A correspondent wrote to me:
>> I stopped believing in the Devil
> What was the trigger of that radical change in your life?. A
professor influence in the Seminar? Another seminar classmate? A love
affair? The reading of some special author? A personal rebellion
vis-à-vis the established? … …..? I noticed you still use Devil, an not
>>Although my possibly-Jewish surname could suggest a Jewish ancestor -
not in recent generations - I have never had a Jewish consciousness.
> I assume that Gerard is your mother surname. Was she of Jewish
ancestors? According to the Jewish Law, Myers father surname is not
enough to consider you a Jew by blood.
My grandparents on my mother's side were Monaghan and Clements.
On my father's side, Myers and O'Brien.
Two Irish, one English, but the Myers is of uncertain provenance. None
of the four were Jewish. But there could have been a Jewish ancestor
somewhere in the past. Ten generations back, each of has 1024 ancestors,
but we males get our surname from only one of them. Why single just that
one out? It's a bit silly. Conversely, a person might have several
Jewish ancestors but not a Jewish-sounding surname, because (say 5
generations back) the last Jewish female ancestor married a non-Jewish male.
One woman asked for my photo. Here it is: http://mailstar.net/Peter-2011.jpg
I asked for hers too, but she did not send it.
The reason people ask about Jewish ancestry is that Jews have a history
of separatism and a habit of becoming a hostile elite which manipulates
the majority covertly. Jews were originally a religion, but their
separatism made them into an ethnic group - not a race, but a group with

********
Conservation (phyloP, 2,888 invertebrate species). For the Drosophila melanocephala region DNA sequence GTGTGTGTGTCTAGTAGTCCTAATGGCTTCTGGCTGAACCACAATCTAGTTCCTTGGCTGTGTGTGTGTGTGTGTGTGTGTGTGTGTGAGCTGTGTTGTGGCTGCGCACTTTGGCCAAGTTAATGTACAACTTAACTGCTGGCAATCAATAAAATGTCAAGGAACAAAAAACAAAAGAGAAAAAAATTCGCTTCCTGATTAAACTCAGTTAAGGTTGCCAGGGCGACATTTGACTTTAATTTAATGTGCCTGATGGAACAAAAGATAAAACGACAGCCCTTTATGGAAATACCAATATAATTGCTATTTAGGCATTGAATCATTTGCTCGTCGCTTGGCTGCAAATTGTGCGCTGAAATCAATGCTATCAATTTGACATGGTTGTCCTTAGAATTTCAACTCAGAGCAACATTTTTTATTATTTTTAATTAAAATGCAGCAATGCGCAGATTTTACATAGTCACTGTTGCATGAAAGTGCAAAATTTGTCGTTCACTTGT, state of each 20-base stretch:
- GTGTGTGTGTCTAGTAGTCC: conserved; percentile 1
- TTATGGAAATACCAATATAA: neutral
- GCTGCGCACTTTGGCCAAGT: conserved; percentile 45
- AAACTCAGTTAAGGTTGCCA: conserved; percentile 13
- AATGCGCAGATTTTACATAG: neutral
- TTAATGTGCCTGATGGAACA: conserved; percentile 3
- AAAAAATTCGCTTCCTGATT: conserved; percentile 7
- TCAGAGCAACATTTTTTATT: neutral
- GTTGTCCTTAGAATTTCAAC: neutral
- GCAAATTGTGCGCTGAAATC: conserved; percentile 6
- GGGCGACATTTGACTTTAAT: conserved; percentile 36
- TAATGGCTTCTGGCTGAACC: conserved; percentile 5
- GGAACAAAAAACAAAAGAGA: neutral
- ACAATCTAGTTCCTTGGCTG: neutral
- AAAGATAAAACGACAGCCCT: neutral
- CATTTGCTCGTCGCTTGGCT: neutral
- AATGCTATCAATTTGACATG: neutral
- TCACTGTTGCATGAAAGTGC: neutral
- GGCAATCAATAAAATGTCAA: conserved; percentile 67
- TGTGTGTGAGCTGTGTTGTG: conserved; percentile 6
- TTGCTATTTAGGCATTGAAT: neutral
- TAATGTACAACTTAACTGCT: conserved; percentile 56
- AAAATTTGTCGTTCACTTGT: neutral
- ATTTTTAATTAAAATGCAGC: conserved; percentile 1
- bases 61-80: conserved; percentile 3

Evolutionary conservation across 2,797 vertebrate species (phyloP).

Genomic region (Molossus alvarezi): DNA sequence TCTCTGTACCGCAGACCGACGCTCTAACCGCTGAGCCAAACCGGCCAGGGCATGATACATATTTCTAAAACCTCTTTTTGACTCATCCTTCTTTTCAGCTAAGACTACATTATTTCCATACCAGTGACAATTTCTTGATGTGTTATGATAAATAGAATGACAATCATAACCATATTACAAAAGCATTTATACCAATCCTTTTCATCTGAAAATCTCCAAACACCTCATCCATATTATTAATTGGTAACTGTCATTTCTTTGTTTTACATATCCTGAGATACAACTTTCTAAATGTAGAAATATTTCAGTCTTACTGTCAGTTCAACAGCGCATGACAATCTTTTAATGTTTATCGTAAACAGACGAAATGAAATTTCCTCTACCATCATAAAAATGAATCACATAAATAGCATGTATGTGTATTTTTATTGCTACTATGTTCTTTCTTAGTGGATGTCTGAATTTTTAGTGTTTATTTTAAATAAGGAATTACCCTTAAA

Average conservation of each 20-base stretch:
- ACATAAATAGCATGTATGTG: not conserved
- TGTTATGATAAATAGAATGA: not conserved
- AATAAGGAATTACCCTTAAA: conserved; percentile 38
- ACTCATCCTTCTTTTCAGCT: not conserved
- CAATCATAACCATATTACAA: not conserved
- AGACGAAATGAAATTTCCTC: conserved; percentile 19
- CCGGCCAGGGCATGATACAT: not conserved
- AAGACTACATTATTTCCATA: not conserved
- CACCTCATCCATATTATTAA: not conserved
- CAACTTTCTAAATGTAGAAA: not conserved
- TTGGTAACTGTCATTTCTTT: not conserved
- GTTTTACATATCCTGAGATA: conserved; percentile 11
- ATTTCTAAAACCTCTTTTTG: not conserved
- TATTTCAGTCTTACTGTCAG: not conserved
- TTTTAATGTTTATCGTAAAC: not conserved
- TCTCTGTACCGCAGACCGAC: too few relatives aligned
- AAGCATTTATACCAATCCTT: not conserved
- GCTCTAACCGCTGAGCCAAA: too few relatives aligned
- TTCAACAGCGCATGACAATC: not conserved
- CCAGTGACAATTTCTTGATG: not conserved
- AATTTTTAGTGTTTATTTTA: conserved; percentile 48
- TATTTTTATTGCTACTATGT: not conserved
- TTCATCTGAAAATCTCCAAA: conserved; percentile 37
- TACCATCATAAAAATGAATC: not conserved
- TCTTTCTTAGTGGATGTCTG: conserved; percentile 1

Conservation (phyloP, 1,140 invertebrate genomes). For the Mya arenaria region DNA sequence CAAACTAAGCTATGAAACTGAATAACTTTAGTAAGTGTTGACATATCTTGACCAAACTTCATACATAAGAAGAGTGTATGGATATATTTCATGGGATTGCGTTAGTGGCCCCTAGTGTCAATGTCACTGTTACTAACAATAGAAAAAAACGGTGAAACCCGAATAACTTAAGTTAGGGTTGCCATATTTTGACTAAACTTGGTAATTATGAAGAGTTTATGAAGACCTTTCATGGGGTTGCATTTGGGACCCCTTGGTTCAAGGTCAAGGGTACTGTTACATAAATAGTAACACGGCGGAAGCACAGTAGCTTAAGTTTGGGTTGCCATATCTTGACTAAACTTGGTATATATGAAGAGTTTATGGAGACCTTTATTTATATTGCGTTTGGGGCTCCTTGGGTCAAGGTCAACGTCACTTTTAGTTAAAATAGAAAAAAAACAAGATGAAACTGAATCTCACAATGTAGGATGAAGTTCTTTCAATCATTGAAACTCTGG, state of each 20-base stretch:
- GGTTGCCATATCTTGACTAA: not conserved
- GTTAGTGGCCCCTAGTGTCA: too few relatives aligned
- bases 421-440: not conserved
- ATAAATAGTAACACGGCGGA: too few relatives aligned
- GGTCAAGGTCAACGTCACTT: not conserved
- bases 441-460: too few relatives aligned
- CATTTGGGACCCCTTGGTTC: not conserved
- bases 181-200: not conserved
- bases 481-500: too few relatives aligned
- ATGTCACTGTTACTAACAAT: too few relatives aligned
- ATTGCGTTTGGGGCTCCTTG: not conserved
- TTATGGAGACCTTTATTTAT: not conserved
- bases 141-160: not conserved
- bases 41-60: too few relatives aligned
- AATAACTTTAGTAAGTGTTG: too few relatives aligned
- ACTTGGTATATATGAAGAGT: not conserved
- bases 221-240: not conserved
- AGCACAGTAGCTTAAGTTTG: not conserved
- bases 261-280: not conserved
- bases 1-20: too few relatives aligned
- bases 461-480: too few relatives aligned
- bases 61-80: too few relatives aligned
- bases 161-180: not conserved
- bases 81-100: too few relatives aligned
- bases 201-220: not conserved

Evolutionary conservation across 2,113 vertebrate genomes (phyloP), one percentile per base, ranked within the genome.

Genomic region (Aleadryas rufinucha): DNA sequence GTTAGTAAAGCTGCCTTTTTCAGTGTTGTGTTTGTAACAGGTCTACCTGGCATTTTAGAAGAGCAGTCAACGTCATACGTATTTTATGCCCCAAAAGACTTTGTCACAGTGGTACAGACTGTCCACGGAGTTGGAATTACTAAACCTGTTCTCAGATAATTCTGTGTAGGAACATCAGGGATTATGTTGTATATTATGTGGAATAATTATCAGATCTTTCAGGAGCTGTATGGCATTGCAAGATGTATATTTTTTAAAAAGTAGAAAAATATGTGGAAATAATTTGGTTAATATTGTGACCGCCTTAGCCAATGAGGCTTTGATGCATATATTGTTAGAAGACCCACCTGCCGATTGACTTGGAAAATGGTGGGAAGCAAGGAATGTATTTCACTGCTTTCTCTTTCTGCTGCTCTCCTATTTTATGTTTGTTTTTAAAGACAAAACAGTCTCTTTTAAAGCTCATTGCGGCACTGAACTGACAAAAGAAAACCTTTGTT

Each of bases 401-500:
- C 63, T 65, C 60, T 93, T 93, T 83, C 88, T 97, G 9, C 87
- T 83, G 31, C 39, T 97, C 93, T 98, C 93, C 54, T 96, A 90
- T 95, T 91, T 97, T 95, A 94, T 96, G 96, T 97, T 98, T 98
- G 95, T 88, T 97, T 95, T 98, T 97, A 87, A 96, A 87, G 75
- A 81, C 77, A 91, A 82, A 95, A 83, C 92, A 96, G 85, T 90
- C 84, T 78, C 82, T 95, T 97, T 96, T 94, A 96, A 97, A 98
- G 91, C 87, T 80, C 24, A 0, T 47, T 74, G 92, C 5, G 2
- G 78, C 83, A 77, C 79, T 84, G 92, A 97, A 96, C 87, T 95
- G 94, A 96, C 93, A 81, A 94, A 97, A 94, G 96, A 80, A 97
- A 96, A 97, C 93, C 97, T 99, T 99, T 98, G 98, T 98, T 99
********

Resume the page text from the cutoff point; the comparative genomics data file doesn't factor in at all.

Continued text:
a distinct civilization. There have always been factions, and some of
the factions have become atheistic while still adhering to the Jewish
religion (in a wider sense; Ben Gurion is an example). But even
"non-Jewish Jews" have a Jewish identity, ie think of themselves as
Jewish or congregate with other "non-Jewish Jews". They can leave the
Jewish fold entirely and join the Goys, and many do. But, even though
"Jews by birth" might not be subversive - might change sides - it's
still best for them to openly declare their past. Such openness is the
reason I mention that I COULD have a Jewish ancestor some generations in
the past. It's not terribly dignified to search one's ancestry to find
out; I've never bothered, nor do I care much about this matter.
The idea of the Devil comes from the Zoroastrian religion. There were
The Zoroastrian religion has two versions:
- that both God and the Devil existed eternally; this orthodox
Zoroastrianism is a Cosmic Dualism. God is called Mazda (ie light as in
Mazda lightglobes): Ahuramazda means "god Mazda". The Devil is called
Ahriman, Angra Mainyu, or The Lie.
- that a single, primordial God of Time (Chronos, Zurvan) is the parent
of the two opposites - the good god Ahura Mazda and the evil Angra
Mainyu. This kind of Zoroastrianism is called Zurvanism.
The dualistic theology sees two contrary forces as original; Zurvanism
sees a monism - Zurvan (Kronos or Time) - as giving birth to the two
The Jewish/Christian version is a variant on Zurvanism:
- that the Devil was created by God as an angel, but rebelled and became
the Devil, after which there was a cosmic struggle between the two. This
is Cosmic Monotheism with a Dualist flavour.
I no longer believe in the Devil for this reason:
- if the Devil was created by God (as an angel who rebelled), he would
not be the equal or near-equal of God, being a created being. Further,
God would have known that he would rebel (become the Devil), and the
trouble he'd cause, leading everyone astray and immersing even God
himself in a cosmic struggle. Therefore, it would have been stupid to
- if the Devil and God were both eternal, then evil is inbuilt into the
cosmic structure, and will always be so because the Devil is eternal as
God is. I don't accept that.